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Child support and child poverty

Research output: Contribution to journalArticle

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Publication details

JournalBenefits
DatePublished - 2006
Issue number3
Volume14
Number of pages10
Pages (from-to)199-208
Original languageEnglish

Abstract

One aspiration of the new child support scheme was to reduce child poverty. Child support can do this directly by increasing the income of parents with care - although the £10 disregard on Income Support is a constraint on this. However, it may increase child poverty in the non-resident parent's family. Child support can also reduce child poverty indirectly by encouraging employment or reducing lone parenthood. While it is possible to estimate the direct effects on parents with care there is no evidence concerning non-resident parents. Child support does reduce child poverty rates by over 60% for those lone parents in employment who receive it, and it could achieve more if the regime was more effective.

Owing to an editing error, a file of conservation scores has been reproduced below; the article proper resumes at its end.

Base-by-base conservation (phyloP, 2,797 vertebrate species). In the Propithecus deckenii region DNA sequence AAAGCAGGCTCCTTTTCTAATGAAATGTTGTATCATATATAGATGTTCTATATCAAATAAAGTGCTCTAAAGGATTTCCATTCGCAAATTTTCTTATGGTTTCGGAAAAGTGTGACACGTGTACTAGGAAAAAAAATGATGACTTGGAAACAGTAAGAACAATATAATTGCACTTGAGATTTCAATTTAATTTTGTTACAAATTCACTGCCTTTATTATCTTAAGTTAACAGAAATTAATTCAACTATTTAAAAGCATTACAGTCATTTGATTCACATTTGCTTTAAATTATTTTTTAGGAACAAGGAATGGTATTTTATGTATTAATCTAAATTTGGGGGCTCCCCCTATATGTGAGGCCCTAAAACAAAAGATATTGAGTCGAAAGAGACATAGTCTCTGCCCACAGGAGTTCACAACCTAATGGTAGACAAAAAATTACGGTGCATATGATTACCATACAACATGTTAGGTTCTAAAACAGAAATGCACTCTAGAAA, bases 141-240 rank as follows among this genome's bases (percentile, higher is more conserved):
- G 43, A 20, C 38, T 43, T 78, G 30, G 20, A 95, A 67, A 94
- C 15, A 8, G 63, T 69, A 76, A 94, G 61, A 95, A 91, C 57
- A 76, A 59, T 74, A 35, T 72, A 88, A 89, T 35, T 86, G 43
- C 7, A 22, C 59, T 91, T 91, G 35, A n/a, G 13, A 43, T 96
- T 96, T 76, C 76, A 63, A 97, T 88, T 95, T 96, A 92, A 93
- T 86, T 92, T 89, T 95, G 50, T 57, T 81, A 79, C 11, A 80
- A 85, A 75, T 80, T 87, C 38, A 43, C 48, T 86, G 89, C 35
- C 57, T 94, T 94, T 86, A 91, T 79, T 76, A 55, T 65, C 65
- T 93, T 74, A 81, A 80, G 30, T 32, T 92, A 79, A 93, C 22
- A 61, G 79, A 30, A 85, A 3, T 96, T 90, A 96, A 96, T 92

Research areas

  • social exclusion, income, poverty, child well-being

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